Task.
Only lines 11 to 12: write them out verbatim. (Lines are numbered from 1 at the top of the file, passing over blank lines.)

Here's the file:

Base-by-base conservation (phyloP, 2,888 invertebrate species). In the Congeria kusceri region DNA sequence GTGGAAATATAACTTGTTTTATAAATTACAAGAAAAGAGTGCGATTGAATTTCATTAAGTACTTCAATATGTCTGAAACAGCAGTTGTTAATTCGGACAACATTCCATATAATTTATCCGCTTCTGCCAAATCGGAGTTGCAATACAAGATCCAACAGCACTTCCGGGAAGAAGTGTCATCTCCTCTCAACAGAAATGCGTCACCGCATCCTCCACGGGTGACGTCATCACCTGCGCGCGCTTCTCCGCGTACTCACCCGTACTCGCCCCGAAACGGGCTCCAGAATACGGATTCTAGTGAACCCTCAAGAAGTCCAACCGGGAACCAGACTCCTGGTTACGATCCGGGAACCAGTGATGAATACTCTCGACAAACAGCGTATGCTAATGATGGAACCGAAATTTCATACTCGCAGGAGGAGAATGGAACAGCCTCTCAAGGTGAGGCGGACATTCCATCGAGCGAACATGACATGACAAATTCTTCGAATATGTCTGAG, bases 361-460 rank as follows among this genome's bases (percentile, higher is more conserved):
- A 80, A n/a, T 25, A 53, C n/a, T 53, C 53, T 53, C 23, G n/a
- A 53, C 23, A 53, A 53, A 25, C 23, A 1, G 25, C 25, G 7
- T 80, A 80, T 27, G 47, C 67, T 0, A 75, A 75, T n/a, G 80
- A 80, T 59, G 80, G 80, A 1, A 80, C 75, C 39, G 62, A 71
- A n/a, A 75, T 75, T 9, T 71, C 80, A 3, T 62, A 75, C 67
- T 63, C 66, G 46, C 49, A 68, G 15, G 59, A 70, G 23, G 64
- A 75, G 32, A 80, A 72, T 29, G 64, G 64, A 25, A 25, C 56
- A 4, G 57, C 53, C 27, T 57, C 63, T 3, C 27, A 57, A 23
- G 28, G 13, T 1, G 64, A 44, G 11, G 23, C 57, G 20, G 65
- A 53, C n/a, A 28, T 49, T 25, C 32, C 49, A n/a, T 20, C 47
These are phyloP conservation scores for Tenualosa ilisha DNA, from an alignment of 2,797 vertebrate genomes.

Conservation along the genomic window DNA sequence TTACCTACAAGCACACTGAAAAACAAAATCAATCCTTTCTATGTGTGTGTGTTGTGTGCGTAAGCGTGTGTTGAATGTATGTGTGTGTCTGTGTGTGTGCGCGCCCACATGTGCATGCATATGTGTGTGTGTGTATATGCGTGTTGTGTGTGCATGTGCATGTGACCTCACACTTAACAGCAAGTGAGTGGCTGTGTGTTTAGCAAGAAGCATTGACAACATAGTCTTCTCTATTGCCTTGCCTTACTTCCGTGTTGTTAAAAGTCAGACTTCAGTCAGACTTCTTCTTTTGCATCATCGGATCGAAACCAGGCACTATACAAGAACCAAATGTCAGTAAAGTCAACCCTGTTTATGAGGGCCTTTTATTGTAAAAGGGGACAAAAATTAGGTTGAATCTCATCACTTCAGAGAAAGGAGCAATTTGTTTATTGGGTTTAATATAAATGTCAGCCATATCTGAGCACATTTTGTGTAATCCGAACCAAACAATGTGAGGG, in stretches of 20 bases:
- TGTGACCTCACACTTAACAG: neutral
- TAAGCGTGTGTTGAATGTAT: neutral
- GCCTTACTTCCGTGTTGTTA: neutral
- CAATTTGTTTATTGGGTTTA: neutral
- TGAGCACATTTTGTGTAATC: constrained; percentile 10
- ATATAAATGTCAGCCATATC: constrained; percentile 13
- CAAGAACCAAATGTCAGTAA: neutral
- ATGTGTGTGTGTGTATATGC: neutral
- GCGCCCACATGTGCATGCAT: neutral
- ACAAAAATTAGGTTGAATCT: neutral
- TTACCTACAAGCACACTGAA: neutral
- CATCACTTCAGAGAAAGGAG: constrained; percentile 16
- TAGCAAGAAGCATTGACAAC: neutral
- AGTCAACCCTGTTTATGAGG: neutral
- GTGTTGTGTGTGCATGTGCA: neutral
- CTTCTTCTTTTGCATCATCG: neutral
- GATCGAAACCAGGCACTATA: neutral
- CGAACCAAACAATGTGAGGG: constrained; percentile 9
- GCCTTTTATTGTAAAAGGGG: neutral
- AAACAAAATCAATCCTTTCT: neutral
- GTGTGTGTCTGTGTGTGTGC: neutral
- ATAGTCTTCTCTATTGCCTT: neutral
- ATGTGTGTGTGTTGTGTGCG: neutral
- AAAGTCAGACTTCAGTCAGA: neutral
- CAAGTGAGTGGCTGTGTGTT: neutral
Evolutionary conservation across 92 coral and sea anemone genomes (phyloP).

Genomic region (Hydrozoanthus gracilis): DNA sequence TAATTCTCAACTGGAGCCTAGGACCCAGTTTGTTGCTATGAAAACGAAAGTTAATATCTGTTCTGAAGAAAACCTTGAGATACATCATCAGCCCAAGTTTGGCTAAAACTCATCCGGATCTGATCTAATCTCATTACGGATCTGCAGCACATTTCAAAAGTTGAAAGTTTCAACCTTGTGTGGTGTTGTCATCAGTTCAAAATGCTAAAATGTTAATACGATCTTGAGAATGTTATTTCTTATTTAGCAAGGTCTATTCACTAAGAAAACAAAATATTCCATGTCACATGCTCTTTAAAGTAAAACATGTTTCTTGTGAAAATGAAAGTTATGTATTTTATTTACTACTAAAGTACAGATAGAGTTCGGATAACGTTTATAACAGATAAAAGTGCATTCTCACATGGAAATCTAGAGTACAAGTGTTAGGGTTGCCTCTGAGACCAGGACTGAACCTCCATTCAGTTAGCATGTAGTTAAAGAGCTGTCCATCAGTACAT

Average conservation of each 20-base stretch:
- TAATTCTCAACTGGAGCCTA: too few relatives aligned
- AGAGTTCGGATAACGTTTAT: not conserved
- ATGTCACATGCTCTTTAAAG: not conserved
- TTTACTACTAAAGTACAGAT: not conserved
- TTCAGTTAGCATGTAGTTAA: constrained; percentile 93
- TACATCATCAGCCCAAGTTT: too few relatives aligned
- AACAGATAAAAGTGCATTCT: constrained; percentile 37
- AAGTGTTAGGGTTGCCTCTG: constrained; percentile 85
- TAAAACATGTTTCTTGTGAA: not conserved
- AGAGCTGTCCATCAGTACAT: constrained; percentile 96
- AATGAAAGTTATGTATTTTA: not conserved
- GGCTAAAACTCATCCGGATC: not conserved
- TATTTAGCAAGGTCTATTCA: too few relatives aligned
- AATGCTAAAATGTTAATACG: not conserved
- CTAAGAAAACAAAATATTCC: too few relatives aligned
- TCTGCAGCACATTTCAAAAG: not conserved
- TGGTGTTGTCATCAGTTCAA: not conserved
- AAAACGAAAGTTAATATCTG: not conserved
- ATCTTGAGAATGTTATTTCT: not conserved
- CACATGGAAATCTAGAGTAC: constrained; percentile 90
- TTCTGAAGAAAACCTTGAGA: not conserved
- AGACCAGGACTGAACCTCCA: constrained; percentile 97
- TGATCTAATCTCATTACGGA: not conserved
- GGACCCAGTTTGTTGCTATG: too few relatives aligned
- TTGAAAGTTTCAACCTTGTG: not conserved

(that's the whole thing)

- A 53, C n/a, A 28, T 49, T 25, C 32, C 49, A n/a, T 20, C 47
These are phyloP conservation scores for Tenualosa ilisha DNA, from an alignment of 2,797 vertebrate genomes.